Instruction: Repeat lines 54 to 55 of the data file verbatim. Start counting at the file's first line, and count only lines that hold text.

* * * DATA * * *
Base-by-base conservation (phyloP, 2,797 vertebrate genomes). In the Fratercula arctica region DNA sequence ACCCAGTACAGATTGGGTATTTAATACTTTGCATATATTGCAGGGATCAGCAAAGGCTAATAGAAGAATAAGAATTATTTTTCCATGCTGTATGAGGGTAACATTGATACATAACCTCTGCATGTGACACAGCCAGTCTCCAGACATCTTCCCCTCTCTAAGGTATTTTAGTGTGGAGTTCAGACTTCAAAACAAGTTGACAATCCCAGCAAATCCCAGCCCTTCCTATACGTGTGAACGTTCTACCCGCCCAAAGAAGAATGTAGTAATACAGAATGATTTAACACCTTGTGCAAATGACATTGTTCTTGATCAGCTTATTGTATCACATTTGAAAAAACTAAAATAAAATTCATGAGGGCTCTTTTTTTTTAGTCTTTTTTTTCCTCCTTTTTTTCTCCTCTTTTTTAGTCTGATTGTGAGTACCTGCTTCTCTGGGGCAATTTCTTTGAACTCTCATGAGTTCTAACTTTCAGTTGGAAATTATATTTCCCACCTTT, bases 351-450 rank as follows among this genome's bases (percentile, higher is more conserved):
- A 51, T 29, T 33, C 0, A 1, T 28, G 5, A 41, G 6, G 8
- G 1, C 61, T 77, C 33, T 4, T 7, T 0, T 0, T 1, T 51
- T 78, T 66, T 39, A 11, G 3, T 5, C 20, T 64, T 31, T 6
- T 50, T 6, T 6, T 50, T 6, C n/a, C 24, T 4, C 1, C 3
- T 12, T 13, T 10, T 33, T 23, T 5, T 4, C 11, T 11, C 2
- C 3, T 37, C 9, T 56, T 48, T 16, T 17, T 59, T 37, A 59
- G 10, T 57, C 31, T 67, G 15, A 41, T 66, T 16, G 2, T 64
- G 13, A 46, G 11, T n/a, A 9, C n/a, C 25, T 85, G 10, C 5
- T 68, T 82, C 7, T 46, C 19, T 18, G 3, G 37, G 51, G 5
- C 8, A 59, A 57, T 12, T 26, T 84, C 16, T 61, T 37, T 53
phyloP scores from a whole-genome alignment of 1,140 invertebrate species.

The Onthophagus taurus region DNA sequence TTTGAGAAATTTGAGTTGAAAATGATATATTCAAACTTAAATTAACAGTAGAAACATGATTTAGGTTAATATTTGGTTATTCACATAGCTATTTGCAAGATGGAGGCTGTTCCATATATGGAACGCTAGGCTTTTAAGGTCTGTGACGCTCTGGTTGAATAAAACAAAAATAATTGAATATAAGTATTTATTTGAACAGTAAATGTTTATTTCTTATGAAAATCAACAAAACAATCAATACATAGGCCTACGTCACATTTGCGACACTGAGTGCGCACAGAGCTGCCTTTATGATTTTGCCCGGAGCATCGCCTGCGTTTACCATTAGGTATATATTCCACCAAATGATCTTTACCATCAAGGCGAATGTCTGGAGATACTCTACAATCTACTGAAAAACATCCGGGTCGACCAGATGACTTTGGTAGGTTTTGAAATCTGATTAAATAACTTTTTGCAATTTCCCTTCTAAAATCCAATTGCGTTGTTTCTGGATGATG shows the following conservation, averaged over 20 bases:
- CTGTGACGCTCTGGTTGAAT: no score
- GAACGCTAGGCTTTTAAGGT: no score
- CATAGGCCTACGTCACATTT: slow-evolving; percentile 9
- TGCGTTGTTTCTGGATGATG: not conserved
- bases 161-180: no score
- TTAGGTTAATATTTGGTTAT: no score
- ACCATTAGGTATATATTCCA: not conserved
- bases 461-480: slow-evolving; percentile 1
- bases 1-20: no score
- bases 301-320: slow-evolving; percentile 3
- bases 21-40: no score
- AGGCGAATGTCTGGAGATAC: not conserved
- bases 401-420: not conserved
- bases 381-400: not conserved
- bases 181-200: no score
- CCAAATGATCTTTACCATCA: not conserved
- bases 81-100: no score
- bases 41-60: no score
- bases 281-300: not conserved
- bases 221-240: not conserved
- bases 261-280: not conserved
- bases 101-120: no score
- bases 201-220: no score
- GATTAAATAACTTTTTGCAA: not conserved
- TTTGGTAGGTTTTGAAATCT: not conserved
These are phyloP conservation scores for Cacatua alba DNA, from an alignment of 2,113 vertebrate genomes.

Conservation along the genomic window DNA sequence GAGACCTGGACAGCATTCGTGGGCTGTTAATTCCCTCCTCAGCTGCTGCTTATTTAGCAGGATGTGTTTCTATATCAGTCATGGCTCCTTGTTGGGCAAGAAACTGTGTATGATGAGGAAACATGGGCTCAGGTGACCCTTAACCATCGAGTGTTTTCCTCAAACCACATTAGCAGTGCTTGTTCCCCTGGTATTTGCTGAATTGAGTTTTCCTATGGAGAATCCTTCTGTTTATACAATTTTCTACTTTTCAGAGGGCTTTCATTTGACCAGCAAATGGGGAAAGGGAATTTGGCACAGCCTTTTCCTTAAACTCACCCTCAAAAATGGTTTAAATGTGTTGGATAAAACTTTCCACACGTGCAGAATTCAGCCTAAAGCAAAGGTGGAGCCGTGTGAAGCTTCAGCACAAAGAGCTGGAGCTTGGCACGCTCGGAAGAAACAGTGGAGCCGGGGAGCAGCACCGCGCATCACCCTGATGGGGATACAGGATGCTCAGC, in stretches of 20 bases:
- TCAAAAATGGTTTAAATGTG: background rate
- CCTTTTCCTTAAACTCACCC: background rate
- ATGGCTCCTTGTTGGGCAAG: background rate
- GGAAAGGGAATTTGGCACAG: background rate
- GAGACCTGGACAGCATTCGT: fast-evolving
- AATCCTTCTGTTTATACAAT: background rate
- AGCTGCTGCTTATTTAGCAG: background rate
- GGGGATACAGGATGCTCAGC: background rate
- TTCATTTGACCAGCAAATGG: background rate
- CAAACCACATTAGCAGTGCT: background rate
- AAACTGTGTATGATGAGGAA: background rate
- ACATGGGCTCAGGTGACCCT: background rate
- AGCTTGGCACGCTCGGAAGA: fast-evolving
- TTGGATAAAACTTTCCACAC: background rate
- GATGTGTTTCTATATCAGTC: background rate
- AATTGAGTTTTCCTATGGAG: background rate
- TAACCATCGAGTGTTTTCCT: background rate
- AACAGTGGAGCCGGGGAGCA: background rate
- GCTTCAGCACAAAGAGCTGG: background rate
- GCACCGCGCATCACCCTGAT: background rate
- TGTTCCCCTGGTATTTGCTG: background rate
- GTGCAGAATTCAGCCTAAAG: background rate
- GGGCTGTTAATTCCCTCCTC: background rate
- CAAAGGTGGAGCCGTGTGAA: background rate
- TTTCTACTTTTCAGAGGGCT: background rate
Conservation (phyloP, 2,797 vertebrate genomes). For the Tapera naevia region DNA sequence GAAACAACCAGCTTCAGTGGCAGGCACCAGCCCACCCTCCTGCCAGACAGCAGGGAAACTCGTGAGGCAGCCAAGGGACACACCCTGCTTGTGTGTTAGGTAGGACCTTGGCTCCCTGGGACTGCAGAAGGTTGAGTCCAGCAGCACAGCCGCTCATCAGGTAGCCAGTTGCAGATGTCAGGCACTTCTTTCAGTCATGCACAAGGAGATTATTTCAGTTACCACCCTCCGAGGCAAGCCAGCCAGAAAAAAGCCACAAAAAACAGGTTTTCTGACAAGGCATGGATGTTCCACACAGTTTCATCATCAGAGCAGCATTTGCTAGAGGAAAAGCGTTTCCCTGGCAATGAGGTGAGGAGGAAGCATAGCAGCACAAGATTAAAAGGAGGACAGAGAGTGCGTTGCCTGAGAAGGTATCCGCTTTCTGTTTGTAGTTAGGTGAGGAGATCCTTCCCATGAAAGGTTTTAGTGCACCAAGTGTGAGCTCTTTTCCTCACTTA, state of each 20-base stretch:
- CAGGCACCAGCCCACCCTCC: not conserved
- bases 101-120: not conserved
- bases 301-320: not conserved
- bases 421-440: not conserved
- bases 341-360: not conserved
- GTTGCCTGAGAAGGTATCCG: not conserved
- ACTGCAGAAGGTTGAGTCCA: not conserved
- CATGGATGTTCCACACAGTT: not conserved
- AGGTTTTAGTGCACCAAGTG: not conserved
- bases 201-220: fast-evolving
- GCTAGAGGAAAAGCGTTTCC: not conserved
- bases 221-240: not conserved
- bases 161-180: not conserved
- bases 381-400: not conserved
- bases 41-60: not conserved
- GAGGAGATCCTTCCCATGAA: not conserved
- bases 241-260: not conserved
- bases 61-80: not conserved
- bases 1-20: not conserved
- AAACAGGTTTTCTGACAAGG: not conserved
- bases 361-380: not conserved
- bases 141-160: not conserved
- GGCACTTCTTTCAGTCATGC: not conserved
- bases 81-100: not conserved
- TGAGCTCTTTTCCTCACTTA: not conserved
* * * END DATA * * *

- TTGGATAAAACTTTCCACAC: background rate
- GATGTGTTTCTATATCAGTC: background rate